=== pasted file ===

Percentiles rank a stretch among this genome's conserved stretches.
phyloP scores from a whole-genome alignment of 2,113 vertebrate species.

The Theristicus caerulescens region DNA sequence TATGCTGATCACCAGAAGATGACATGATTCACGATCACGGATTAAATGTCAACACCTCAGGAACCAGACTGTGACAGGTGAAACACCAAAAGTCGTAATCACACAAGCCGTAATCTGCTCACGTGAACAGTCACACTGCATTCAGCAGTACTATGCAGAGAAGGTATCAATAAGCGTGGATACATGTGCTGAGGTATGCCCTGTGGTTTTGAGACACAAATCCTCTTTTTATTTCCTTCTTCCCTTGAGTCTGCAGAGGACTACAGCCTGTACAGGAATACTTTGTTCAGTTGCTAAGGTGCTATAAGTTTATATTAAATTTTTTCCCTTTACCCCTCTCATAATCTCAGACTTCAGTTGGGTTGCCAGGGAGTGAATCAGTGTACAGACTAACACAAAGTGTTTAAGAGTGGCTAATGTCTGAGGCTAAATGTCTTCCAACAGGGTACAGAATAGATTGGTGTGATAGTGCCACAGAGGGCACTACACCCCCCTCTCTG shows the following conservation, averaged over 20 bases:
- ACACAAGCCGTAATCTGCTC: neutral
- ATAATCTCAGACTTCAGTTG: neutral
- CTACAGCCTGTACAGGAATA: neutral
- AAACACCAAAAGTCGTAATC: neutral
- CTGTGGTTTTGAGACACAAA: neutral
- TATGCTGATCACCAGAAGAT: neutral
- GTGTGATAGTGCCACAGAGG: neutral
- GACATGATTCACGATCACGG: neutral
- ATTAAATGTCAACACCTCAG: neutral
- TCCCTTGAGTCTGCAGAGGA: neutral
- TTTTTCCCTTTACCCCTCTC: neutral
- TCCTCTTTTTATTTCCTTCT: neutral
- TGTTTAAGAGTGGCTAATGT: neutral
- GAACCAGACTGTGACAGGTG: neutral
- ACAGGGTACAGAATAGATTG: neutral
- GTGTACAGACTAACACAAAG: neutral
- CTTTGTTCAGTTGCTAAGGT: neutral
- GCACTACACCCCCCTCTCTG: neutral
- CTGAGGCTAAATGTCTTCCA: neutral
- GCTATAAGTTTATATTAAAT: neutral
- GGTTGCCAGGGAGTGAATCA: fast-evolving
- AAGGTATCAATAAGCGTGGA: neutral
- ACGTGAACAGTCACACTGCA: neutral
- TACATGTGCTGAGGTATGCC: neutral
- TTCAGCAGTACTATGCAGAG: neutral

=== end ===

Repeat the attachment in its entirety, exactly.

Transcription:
Percentiles rank a stretch among this genome's conserved stretches.
phyloP scores from a whole-genome alignment of 2,113 vertebrate species.

The Theristicus caerulescens region DNA sequence TATGCTGATCACCAGAAGATGACATGATTCACGATCACGGATTAAATGTCAACACCTCAGGAACCAGACTGTGACAGGTGAAACACCAAAAGTCGTAATCACACAAGCCGTAATCTGCTCACGTGAACAGTCACACTGCATTCAGCAGTACTATGCAGAGAAGGTATCAATAAGCGTGGATACATGTGCTGAGGTATGCCCTGTGGTTTTGAGACACAAATCCTCTTTTTATTTCCTTCTTCCCTTGAGTCTGCAGAGGACTACAGCCTGTACAGGAATACTTTGTTCAGTTGCTAAGGTGCTATAAGTTTATATTAAATTTTTTCCCTTTACCCCTCTCATAATCTCAGACTTCAGTTGGGTTGCCAGGGAGTGAATCAGTGTACAGACTAACACAAAGTGTTTAAGAGTGGCTAATGTCTGAGGCTAAATGTCTTCCAACAGGGTACAGAATAGATTGGTGTGATAGTGCCACAGAGGGCACTACACCCCCCTCTCTG shows the following conservation, averaged over 20 bases:
- ACACAAGCCGTAATCTGCTC: neutral
- ATAATCTCAGACTTCAGTTG: neutral
- CTACAGCCTGTACAGGAATA: neutral
- AAACACCAAAAGTCGTAATC: neutral
- CTGTGGTTTTGAGACACAAA: neutral
- TATGCTGATCACCAGAAGAT: neutral
- GTGTGATAGTGCCACAGAGG: neutral
- GACATGATTCACGATCACGG: neutral
- ATTAAATGTCAACACCTCAG: neutral
- TCCCTTGAGTCTGCAGAGGA: neutral
- TTTTTCCCTTTACCCCTCTC: neutral
- TCCTCTTTTTATTTCCTTCT: neutral
- TGTTTAAGAGTGGCTAATGT: neutral
- GAACCAGACTGTGACAGGTG: neutral
- ACAGGGTACAGAATAGATTG: neutral
- GTGTACAGACTAACACAAAG: neutral
- CTTTGTTCAGTTGCTAAGGT: neutral
- GCACTACACCCCCCTCTCTG: neutral
- CTGAGGCTAAATGTCTTCCA: neutral
- GCTATAAGTTTATATTAAAT: neutral
- GGTTGCCAGGGAGTGAATCA: fast-evolving
- AAGGTATCAATAAGCGTGGA: neutral
- ACGTGAACAGTCACACTGCA: neutral
- TACATGTGCTGAGGTATGCC: neutral
- TTCAGCAGTACTATGCAGAG: neutral